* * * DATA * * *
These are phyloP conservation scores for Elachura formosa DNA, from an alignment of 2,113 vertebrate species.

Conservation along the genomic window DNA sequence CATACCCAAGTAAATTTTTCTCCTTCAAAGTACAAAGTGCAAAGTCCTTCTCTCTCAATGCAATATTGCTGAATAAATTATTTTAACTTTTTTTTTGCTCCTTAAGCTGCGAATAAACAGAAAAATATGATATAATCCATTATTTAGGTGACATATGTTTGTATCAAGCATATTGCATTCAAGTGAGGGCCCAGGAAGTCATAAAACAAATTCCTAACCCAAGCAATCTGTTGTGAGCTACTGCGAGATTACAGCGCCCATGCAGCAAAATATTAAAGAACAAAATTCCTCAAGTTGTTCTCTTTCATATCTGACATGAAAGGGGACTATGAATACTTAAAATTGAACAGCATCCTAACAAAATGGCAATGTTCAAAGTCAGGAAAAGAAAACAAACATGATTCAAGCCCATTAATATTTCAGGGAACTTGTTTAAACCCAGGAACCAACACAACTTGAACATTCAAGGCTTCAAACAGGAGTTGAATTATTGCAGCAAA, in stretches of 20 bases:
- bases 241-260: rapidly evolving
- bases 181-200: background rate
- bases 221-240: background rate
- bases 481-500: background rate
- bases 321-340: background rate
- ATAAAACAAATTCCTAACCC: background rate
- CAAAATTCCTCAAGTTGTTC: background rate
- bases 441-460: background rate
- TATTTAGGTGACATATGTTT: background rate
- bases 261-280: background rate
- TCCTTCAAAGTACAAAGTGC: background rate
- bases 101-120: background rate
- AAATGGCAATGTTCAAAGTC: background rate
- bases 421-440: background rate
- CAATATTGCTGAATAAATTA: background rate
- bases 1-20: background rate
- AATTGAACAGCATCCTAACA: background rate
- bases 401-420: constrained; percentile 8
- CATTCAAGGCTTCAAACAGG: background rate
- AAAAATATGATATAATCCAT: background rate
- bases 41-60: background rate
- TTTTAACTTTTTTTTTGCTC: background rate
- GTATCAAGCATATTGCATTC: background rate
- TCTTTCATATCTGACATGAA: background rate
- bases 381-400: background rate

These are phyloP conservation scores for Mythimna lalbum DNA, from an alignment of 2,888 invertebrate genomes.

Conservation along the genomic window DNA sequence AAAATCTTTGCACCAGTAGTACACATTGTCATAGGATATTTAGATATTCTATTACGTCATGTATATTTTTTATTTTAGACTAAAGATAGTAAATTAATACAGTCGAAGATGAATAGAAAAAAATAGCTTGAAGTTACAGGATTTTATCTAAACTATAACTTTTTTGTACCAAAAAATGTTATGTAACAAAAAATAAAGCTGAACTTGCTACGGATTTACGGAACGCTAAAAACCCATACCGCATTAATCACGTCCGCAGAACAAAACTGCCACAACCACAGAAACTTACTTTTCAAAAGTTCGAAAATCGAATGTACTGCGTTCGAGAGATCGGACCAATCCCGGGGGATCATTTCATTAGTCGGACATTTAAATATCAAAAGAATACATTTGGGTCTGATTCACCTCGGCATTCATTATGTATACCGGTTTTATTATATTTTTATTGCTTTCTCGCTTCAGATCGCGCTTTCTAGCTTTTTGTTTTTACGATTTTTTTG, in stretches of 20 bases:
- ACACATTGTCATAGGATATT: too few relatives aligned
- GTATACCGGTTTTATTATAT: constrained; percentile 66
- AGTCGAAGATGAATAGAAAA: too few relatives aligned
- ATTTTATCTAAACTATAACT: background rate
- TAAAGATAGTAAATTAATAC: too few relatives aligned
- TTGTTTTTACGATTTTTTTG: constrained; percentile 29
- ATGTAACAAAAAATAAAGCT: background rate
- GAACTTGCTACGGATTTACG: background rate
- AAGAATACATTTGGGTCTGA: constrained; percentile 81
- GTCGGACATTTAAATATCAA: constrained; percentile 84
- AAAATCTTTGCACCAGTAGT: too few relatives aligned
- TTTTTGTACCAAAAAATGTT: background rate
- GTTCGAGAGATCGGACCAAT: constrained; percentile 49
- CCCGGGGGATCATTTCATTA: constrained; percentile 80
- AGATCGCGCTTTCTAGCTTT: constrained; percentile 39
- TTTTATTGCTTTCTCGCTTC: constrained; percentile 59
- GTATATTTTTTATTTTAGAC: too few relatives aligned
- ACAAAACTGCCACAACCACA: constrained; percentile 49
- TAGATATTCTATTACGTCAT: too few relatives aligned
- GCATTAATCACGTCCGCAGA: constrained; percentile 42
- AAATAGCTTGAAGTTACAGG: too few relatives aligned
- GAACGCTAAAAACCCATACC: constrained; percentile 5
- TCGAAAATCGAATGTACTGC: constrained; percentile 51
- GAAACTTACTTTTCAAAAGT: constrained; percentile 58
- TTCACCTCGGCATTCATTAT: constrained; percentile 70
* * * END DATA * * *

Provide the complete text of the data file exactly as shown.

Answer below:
These are phyloP conservation scores for Elachura formosa DNA, from an alignment of 2,113 vertebrate species.

Conservation along the genomic window DNA sequence CATACCCAAGTAAATTTTTCTCCTTCAAAGTACAAAGTGCAAAGTCCTTCTCTCTCAATGCAATATTGCTGAATAAATTATTTTAACTTTTTTTTTGCTCCTTAAGCTGCGAATAAACAGAAAAATATGATATAATCCATTATTTAGGTGACATATGTTTGTATCAAGCATATTGCATTCAAGTGAGGGCCCAGGAAGTCATAAAACAAATTCCTAACCCAAGCAATCTGTTGTGAGCTACTGCGAGATTACAGCGCCCATGCAGCAAAATATTAAAGAACAAAATTCCTCAAGTTGTTCTCTTTCATATCTGACATGAAAGGGGACTATGAATACTTAAAATTGAACAGCATCCTAACAAAATGGCAATGTTCAAAGTCAGGAAAAGAAAACAAACATGATTCAAGCCCATTAATATTTCAGGGAACTTGTTTAAACCCAGGAACCAACACAACTTGAACATTCAAGGCTTCAAACAGGAGTTGAATTATTGCAGCAAA, in stretches of 20 bases:
- bases 241-260: rapidly evolving
- bases 181-200: background rate
- bases 221-240: background rate
- bases 481-500: background rate
- bases 321-340: background rate
- ATAAAACAAATTCCTAACCC: background rate
- CAAAATTCCTCAAGTTGTTC: background rate
- bases 441-460: background rate
- TATTTAGGTGACATATGTTT: background rate
- bases 261-280: background rate
- TCCTTCAAAGTACAAAGTGC: background rate
- bases 101-120: background rate
- AAATGGCAATGTTCAAAGTC: background rate
- bases 421-440: background rate
- CAATATTGCTGAATAAATTA: background rate
- bases 1-20: background rate
- AATTGAACAGCATCCTAACA: background rate
- bases 401-420: constrained; percentile 8
- CATTCAAGGCTTCAAACAGG: background rate
- AAAAATATGATATAATCCAT: background rate
- bases 41-60: background rate
- TTTTAACTTTTTTTTTGCTC: background rate
- GTATCAAGCATATTGCATTC: background rate
- TCTTTCATATCTGACATGAA: background rate
- bases 381-400: background rate

These are phyloP conservation scores for Mythimna lalbum DNA, from an alignment of 2,888 invertebrate genomes.

Conservation along the genomic window DNA sequence AAAATCTTTGCACCAGTAGTACACATTGTCATAGGATATTTAGATATTCTATTACGTCATGTATATTTTTTATTTTAGACTAAAGATAGTAAATTAATACAGTCGAAGATGAATAGAAAAAAATAGCTTGAAGTTACAGGATTTTATCTAAACTATAACTTTTTTGTACCAAAAAATGTTATGTAACAAAAAATAAAGCTGAACTTGCTACGGATTTACGGAACGCTAAAAACCCATACCGCATTAATCACGTCCGCAGAACAAAACTGCCACAACCACAGAAACTTACTTTTCAAAAGTTCGAAAATCGAATGTACTGCGTTCGAGAGATCGGACCAATCCCGGGGGATCATTTCATTAGTCGGACATTTAAATATCAAAAGAATACATTTGGGTCTGATTCACCTCGGCATTCATTATGTATACCGGTTTTATTATATTTTTATTGCTTTCTCGCTTCAGATCGCGCTTTCTAGCTTTTTGTTTTTACGATTTTTTTG, in stretches of 20 bases:
- ACACATTGTCATAGGATATT: too few relatives aligned
- GTATACCGGTTTTATTATAT: constrained; percentile 66
- AGTCGAAGATGAATAGAAAA: too few relatives aligned
- ATTTTATCTAAACTATAACT: background rate
- TAAAGATAGTAAATTAATAC: too few relatives aligned
- TTGTTTTTACGATTTTTTTG: constrained; percentile 29
- ATGTAACAAAAAATAAAGCT: background rate
- GAACTTGCTACGGATTTACG: background rate
- AAGAATACATTTGGGTCTGA: constrained; percentile 81
- GTCGGACATTTAAATATCAA: constrained; percentile 84
- AAAATCTTTGCACCAGTAGT: too few relatives aligned
- TTTTTGTACCAAAAAATGTT: background rate
- GTTCGAGAGATCGGACCAAT: constrained; percentile 49
- CCCGGGGGATCATTTCATTA: constrained; percentile 80
- AGATCGCGCTTTCTAGCTTT: constrained; percentile 39
- TTTTATTGCTTTCTCGCTTC: constrained; percentile 59
- GTATATTTTTTATTTTAGAC: too few relatives aligned
- ACAAAACTGCCACAACCACA: constrained; percentile 49
- TAGATATTCTATTACGTCAT: too few relatives aligned
- GCATTAATCACGTCCGCAGA: constrained; percentile 42
- AAATAGCTTGAAGTTACAGG: too few relatives aligned
- GAACGCTAAAAACCCATACC: constrained; percentile 5
- TCGAAAATCGAATGTACTGC: constrained; percentile 51
- GAAACTTACTTTTCAAAAGT: constrained; percentile 58
- TTCACCTCGGCATTCATTAT: constrained; percentile 70